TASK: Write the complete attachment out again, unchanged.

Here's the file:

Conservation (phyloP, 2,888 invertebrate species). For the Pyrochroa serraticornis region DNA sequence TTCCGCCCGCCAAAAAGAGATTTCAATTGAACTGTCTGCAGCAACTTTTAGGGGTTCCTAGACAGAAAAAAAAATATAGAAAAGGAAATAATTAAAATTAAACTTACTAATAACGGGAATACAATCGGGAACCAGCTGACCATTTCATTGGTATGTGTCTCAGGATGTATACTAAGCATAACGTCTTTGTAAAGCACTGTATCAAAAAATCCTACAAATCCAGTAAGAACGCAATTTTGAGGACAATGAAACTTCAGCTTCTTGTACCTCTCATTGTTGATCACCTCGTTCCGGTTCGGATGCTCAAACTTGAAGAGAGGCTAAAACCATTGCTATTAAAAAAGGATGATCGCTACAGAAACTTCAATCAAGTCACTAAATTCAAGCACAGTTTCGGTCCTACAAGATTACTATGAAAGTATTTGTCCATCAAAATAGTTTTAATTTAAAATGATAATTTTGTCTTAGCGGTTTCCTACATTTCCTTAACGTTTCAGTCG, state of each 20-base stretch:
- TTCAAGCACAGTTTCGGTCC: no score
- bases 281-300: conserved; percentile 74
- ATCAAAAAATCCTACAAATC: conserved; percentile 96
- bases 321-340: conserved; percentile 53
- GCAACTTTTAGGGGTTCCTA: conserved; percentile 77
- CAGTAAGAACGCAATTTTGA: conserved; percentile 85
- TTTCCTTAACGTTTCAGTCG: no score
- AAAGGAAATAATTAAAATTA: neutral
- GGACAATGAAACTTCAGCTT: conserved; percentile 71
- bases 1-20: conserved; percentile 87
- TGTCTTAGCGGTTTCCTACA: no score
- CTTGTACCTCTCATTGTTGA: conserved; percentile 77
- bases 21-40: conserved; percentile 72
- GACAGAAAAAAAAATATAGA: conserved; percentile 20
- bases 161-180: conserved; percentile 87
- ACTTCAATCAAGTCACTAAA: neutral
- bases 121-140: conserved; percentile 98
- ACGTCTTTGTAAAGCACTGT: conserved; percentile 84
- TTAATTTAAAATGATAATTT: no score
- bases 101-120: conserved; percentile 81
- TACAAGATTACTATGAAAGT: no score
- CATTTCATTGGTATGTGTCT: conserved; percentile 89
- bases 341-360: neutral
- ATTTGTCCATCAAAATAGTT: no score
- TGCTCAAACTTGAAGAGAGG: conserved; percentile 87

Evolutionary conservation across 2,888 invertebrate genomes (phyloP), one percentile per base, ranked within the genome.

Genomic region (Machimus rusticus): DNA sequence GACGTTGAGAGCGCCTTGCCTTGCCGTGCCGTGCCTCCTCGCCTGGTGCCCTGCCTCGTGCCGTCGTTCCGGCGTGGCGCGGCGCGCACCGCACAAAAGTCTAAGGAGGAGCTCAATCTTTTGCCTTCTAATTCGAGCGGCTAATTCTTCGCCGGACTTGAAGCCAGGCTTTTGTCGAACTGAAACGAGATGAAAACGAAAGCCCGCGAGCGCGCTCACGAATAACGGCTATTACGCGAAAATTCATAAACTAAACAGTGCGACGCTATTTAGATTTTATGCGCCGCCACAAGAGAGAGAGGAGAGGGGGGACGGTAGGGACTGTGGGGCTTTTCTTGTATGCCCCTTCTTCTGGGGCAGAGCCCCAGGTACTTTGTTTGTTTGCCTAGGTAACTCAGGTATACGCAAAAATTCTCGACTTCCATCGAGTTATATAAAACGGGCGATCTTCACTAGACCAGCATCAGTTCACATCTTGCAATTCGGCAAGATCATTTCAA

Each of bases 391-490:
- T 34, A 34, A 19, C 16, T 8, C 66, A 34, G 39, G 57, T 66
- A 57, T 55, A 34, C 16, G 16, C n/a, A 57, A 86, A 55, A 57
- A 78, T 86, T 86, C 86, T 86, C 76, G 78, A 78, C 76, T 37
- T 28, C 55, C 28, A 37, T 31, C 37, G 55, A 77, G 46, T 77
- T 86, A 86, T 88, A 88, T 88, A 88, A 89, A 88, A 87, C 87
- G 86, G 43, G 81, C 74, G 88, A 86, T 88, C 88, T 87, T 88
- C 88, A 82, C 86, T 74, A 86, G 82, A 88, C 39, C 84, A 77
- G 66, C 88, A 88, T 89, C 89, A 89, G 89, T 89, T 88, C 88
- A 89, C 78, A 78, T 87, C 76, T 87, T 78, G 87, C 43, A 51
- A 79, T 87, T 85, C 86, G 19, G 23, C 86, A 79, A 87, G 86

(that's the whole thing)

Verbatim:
Conservation (phyloP, 2,888 invertebrate species). For the Pyrochroa serraticornis region DNA sequence TTCCGCCCGCCAAAAAGAGATTTCAATTGAACTGTCTGCAGCAACTTTTAGGGGTTCCTAGACAGAAAAAAAAATATAGAAAAGGAAATAATTAAAATTAAACTTACTAATAACGGGAATACAATCGGGAACCAGCTGACCATTTCATTGGTATGTGTCTCAGGATGTATACTAAGCATAACGTCTTTGTAAAGCACTGTATCAAAAAATCCTACAAATCCAGTAAGAACGCAATTTTGAGGACAATGAAACTTCAGCTTCTTGTACCTCTCATTGTTGATCACCTCGTTCCGGTTCGGATGCTCAAACTTGAAGAGAGGCTAAAACCATTGCTATTAAAAAAGGATGATCGCTACAGAAACTTCAATCAAGTCACTAAATTCAAGCACAGTTTCGGTCCTACAAGATTACTATGAAAGTATTTGTCCATCAAAATAGTTTTAATTTAAAATGATAATTTTGTCTTAGCGGTTTCCTACATTTCCTTAACGTTTCAGTCG, state of each 20-base stretch:
- TTCAAGCACAGTTTCGGTCC: no score
- bases 281-300: conserved; percentile 74
- ATCAAAAAATCCTACAAATC: conserved; percentile 96
- bases 321-340: conserved; percentile 53
- GCAACTTTTAGGGGTTCCTA: conserved; percentile 77
- CAGTAAGAACGCAATTTTGA: conserved; percentile 85
- TTTCCTTAACGTTTCAGTCG: no score
- AAAGGAAATAATTAAAATTA: neutral
- GGACAATGAAACTTCAGCTT: conserved; percentile 71
- bases 1-20: conserved; percentile 87
- TGTCTTAGCGGTTTCCTACA: no score
- CTTGTACCTCTCATTGTTGA: conserved; percentile 77
- bases 21-40: conserved; percentile 72
- GACAGAAAAAAAAATATAGA: conserved; percentile 20
- bases 161-180: conserved; percentile 87
- ACTTCAATCAAGTCACTAAA: neutral
- bases 121-140: conserved; percentile 98
- ACGTCTTTGTAAAGCACTGT: conserved; percentile 84
- TTAATTTAAAATGATAATTT: no score
- bases 101-120: conserved; percentile 81
- TACAAGATTACTATGAAAGT: no score
- CATTTCATTGGTATGTGTCT: conserved; percentile 89
- bases 341-360: neutral
- ATTTGTCCATCAAAATAGTT: no score
- TGCTCAAACTTGAAGAGAGG: conserved; percentile 87

Evolutionary conservation across 2,888 invertebrate genomes (phyloP), one percentile per base, ranked within the genome.

Genomic region (Machimus rusticus): DNA sequence GACGTTGAGAGCGCCTTGCCTTGCCGTGCCGTGCCTCCTCGCCTGGTGCCCTGCCTCGTGCCGTCGTTCCGGCGTGGCGCGGCGCGCACCGCACAAAAGTCTAAGGAGGAGCTCAATCTTTTGCCTTCTAATTCGAGCGGCTAATTCTTCGCCGGACTTGAAGCCAGGCTTTTGTCGAACTGAAACGAGATGAAAACGAAAGCCCGCGAGCGCGCTCACGAATAACGGCTATTACGCGAAAATTCATAAACTAAACAGTGCGACGCTATTTAGATTTTATGCGCCGCCACAAGAGAGAGAGGAGAGGGGGGACGGTAGGGACTGTGGGGCTTTTCTTGTATGCCCCTTCTTCTGGGGCAGAGCCCCAGGTACTTTGTTTGTTTGCCTAGGTAACTCAGGTATACGCAAAAATTCTCGACTTCCATCGAGTTATATAAAACGGGCGATCTTCACTAGACCAGCATCAGTTCACATCTTGCAATTCGGCAAGATCATTTCAA

Each of bases 391-490:
- T 34, A 34, A 19, C 16, T 8, C 66, A 34, G 39, G 57, T 66
- A 57, T 55, A 34, C 16, G 16, C n/a, A 57, A 86, A 55, A 57
- A 78, T 86, T 86, C 86, T 86, C 76, G 78, A 78, C 76, T 37
- T 28, C 55, C 28, A 37, T 31, C 37, G 55, A 77, G 46, T 77
- T 86, A 86, T 88, A 88, T 88, A 88, A 89, A 88, A 87, C 87
- G 86, G 43, G 81, C 74, G 88, A 86, T 88, C 88, T 87, T 88
- C 88, A 82, C 86, T 74, A 86, G 82, A 88, C 39, C 84, A 77
- G 66, C 88, A 88, T 89, C 89, A 89, G 89, T 89, T 88, C 88
- A 89, C 78, A 78, T 87, C 76, T 87, T 78, G 87, C 43, A 51
- A 79, T 87, T 85, C 86, G 19, G 23, C 86, A 79, A 87, G 86